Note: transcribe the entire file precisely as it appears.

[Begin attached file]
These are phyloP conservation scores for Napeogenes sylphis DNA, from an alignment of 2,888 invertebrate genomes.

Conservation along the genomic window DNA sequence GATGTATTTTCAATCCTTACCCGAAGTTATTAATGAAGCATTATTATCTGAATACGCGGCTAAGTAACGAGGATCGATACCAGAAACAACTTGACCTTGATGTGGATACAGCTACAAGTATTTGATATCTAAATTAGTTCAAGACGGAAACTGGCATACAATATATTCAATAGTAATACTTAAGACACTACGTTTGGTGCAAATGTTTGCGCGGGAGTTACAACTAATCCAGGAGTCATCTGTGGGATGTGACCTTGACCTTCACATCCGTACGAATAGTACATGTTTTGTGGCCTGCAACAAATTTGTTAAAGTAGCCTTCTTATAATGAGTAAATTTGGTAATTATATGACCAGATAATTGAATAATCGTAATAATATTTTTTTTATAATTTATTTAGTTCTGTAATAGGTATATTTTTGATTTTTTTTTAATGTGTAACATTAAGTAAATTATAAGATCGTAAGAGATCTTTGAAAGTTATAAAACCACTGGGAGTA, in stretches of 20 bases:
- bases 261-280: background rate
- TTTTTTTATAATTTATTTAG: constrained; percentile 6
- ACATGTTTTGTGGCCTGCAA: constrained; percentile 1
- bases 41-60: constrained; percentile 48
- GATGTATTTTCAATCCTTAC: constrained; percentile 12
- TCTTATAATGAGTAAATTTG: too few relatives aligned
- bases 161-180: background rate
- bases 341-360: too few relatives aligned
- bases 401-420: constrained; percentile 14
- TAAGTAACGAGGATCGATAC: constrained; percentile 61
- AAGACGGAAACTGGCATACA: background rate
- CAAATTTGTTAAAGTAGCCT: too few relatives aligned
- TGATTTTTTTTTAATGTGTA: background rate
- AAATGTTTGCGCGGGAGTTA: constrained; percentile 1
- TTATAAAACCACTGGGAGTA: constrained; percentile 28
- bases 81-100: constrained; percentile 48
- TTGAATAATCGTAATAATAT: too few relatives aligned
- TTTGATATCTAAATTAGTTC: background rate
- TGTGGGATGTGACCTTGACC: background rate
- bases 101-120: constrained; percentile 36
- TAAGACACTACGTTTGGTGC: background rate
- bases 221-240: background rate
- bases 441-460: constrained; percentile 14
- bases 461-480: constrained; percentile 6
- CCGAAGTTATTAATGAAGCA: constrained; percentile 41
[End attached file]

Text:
These are phyloP conservation scores for Napeogenes sylphis DNA, from an alignment of 2,888 invertebrate genomes.

Conservation along the genomic window DNA sequence GATGTATTTTCAATCCTTACCCGAAGTTATTAATGAAGCATTATTATCTGAATACGCGGCTAAGTAACGAGGATCGATACCAGAAACAACTTGACCTTGATGTGGATACAGCTACAAGTATTTGATATCTAAATTAGTTCAAGACGGAAACTGGCATACAATATATTCAATAGTAATACTTAAGACACTACGTTTGGTGCAAATGTTTGCGCGGGAGTTACAACTAATCCAGGAGTCATCTGTGGGATGTGACCTTGACCTTCACATCCGTACGAATAGTACATGTTTTGTGGCCTGCAACAAATTTGTTAAAGTAGCCTTCTTATAATGAGTAAATTTGGTAATTATATGACCAGATAATTGAATAATCGTAATAATATTTTTTTTATAATTTATTTAGTTCTGTAATAGGTATATTTTTGATTTTTTTTTAATGTGTAACATTAAGTAAATTATAAGATCGTAAGAGATCTTTGAAAGTTATAAAACCACTGGGAGTA, in stretches of 20 bases:
- bases 261-280: background rate
- TTTTTTTATAATTTATTTAG: constrained; percentile 6
- ACATGTTTTGTGGCCTGCAA: constrained; percentile 1
- bases 41-60: constrained; percentile 48
- GATGTATTTTCAATCCTTAC: constrained; percentile 12
- TCTTATAATGAGTAAATTTG: too few relatives aligned
- bases 161-180: background rate
- bases 341-360: too few relatives aligned
- bases 401-420: constrained; percentile 14
- TAAGTAACGAGGATCGATAC: constrained; percentile 61
- AAGACGGAAACTGGCATACA: background rate
- CAAATTTGTTAAAGTAGCCT: too few relatives aligned
- TGATTTTTTTTTAATGTGTA: background rate
- AAATGTTTGCGCGGGAGTTA: constrained; percentile 1
- TTATAAAACCACTGGGAGTA: constrained; percentile 28
- bases 81-100: constrained; percentile 48
- TTGAATAATCGTAATAATAT: too few relatives aligned
- TTTGATATCTAAATTAGTTC: background rate
- TGTGGGATGTGACCTTGACC: background rate
- bases 101-120: constrained; percentile 36
- TAAGACACTACGTTTGGTGC: background rate
- bases 221-240: background rate
- bases 441-460: constrained; percentile 14
- bases 461-480: constrained; percentile 6
- CCGAAGTTATTAATGAAGCA: constrained; percentile 41